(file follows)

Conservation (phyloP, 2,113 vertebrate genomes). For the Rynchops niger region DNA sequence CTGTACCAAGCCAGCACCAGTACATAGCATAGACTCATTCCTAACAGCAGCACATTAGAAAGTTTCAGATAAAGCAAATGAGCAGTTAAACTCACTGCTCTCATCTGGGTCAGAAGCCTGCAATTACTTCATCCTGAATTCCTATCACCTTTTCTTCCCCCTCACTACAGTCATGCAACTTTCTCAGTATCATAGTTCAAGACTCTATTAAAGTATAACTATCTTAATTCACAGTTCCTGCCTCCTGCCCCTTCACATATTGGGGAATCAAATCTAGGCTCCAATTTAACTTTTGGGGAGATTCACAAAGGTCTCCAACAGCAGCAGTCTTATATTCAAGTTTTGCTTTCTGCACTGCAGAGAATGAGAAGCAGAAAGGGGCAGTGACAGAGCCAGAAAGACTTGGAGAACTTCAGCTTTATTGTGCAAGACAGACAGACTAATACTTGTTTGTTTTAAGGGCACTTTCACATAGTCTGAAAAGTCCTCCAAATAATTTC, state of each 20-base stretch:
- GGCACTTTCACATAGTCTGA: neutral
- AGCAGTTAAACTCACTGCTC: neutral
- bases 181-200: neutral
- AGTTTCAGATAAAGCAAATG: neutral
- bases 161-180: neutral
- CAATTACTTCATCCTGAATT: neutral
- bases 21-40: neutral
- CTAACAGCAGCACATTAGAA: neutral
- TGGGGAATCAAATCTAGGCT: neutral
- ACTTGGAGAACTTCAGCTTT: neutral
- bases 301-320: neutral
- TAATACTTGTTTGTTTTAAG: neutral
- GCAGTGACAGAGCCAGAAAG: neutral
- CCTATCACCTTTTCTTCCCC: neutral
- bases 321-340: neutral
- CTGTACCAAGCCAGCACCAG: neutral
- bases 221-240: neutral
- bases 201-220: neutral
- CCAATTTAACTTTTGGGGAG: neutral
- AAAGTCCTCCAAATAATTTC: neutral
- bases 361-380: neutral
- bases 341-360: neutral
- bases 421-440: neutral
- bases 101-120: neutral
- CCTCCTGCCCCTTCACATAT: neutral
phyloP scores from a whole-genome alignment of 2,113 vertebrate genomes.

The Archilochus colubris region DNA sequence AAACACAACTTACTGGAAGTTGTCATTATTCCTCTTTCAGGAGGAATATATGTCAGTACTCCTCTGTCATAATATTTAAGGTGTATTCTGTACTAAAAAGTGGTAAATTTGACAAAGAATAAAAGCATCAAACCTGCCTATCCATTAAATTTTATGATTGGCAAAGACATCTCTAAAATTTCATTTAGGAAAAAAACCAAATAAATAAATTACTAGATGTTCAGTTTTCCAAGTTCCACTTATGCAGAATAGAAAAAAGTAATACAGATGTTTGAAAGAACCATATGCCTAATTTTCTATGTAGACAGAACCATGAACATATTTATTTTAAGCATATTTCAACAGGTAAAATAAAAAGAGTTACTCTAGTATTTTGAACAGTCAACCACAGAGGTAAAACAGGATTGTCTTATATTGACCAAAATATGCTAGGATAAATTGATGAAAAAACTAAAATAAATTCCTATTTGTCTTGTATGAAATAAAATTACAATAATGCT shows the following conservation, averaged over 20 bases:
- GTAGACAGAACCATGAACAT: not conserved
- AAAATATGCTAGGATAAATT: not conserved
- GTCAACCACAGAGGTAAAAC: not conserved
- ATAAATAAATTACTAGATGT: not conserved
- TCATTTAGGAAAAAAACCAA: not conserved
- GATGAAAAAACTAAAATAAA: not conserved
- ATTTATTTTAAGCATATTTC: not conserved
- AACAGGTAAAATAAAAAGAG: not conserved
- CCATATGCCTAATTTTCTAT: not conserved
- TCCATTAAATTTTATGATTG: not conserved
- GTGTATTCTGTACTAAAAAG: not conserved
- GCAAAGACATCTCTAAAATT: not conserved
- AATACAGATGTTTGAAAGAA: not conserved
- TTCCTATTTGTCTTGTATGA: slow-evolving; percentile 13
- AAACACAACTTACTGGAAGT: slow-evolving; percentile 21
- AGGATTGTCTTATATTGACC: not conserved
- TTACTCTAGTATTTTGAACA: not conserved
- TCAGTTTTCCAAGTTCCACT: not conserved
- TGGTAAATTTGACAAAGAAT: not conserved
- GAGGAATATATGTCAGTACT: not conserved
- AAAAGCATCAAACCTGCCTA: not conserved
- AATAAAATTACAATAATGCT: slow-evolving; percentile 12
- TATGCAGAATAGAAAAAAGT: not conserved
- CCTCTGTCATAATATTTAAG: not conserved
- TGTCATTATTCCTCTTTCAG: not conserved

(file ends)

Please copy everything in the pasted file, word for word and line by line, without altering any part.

Conservation (phyloP, 2,113 vertebrate genomes). For the Rynchops niger region DNA sequence CTGTACCAAGCCAGCACCAGTACATAGCATAGACTCATTCCTAACAGCAGCACATTAGAAAGTTTCAGATAAAGCAAATGAGCAGTTAAACTCACTGCTCTCATCTGGGTCAGAAGCCTGCAATTACTTCATCCTGAATTCCTATCACCTTTTCTTCCCCCTCACTACAGTCATGCAACTTTCTCAGTATCATAGTTCAAGACTCTATTAAAGTATAACTATCTTAATTCACAGTTCCTGCCTCCTGCCCCTTCACATATTGGGGAATCAAATCTAGGCTCCAATTTAACTTTTGGGGAGATTCACAAAGGTCTCCAACAGCAGCAGTCTTATATTCAAGTTTTGCTTTCTGCACTGCAGAGAATGAGAAGCAGAAAGGGGCAGTGACAGAGCCAGAAAGACTTGGAGAACTTCAGCTTTATTGTGCAAGACAGACAGACTAATACTTGTTTGTTTTAAGGGCACTTTCACATAGTCTGAAAAGTCCTCCAAATAATTTC, state of each 20-base stretch:
- GGCACTTTCACATAGTCTGA: neutral
- AGCAGTTAAACTCACTGCTC: neutral
- bases 181-200: neutral
- AGTTTCAGATAAAGCAAATG: neutral
- bases 161-180: neutral
- CAATTACTTCATCCTGAATT: neutral
- bases 21-40: neutral
- CTAACAGCAGCACATTAGAA: neutral
- TGGGGAATCAAATCTAGGCT: neutral
- ACTTGGAGAACTTCAGCTTT: neutral
- bases 301-320: neutral
- TAATACTTGTTTGTTTTAAG: neutral
- GCAGTGACAGAGCCAGAAAG: neutral
- CCTATCACCTTTTCTTCCCC: neutral
- bases 321-340: neutral
- CTGTACCAAGCCAGCACCAG: neutral
- bases 221-240: neutral
- bases 201-220: neutral
- CCAATTTAACTTTTGGGGAG: neutral
- AAAGTCCTCCAAATAATTTC: neutral
- bases 361-380: neutral
- bases 341-360: neutral
- bases 421-440: neutral
- bases 101-120: neutral
- CCTCCTGCCCCTTCACATAT: neutral
phyloP scores from a whole-genome alignment of 2,113 vertebrate genomes.

The Archilochus colubris region DNA sequence AAACACAACTTACTGGAAGTTGTCATTATTCCTCTTTCAGGAGGAATATATGTCAGTACTCCTCTGTCATAATATTTAAGGTGTATTCTGTACTAAAAAGTGGTAAATTTGACAAAGAATAAAAGCATCAAACCTGCCTATCCATTAAATTTTATGATTGGCAAAGACATCTCTAAAATTTCATTTAGGAAAAAAACCAAATAAATAAATTACTAGATGTTCAGTTTTCCAAGTTCCACTTATGCAGAATAGAAAAAAGTAATACAGATGTTTGAAAGAACCATATGCCTAATTTTCTATGTAGACAGAACCATGAACATATTTATTTTAAGCATATTTCAACAGGTAAAATAAAAAGAGTTACTCTAGTATTTTGAACAGTCAACCACAGAGGTAAAACAGGATTGTCTTATATTGACCAAAATATGCTAGGATAAATTGATGAAAAAACTAAAATAAATTCCTATTTGTCTTGTATGAAATAAAATTACAATAATGCT shows the following conservation, averaged over 20 bases:
- GTAGACAGAACCATGAACAT: not conserved
- AAAATATGCTAGGATAAATT: not conserved
- GTCAACCACAGAGGTAAAAC: not conserved
- ATAAATAAATTACTAGATGT: not conserved
- TCATTTAGGAAAAAAACCAA: not conserved
- GATGAAAAAACTAAAATAAA: not conserved
- ATTTATTTTAAGCATATTTC: not conserved
- AACAGGTAAAATAAAAAGAG: not conserved
- CCATATGCCTAATTTTCTAT: not conserved
- TCCATTAAATTTTATGATTG: not conserved
- GTGTATTCTGTACTAAAAAG: not conserved
- GCAAAGACATCTCTAAAATT: not conserved
- AATACAGATGTTTGAAAGAA: not conserved
- TTCCTATTTGTCTTGTATGA: slow-evolving; percentile 13
- AAACACAACTTACTGGAAGT: slow-evolving; percentile 21
- AGGATTGTCTTATATTGACC: not conserved
- TTACTCTAGTATTTTGAACA: not conserved
- TCAGTTTTCCAAGTTCCACT: not conserved
- TGGTAAATTTGACAAAGAAT: not conserved
- GAGGAATATATGTCAGTACT: not conserved
- AAAAGCATCAAACCTGCCTA: not conserved
- AATAAAATTACAATAATGCT: slow-evolving; percentile 12
- TATGCAGAATAGAAAAAAGT: not conserved
- CCTCTGTCATAATATTTAAG: not conserved
- TGTCATTATTCCTCTTTCAG: not conserved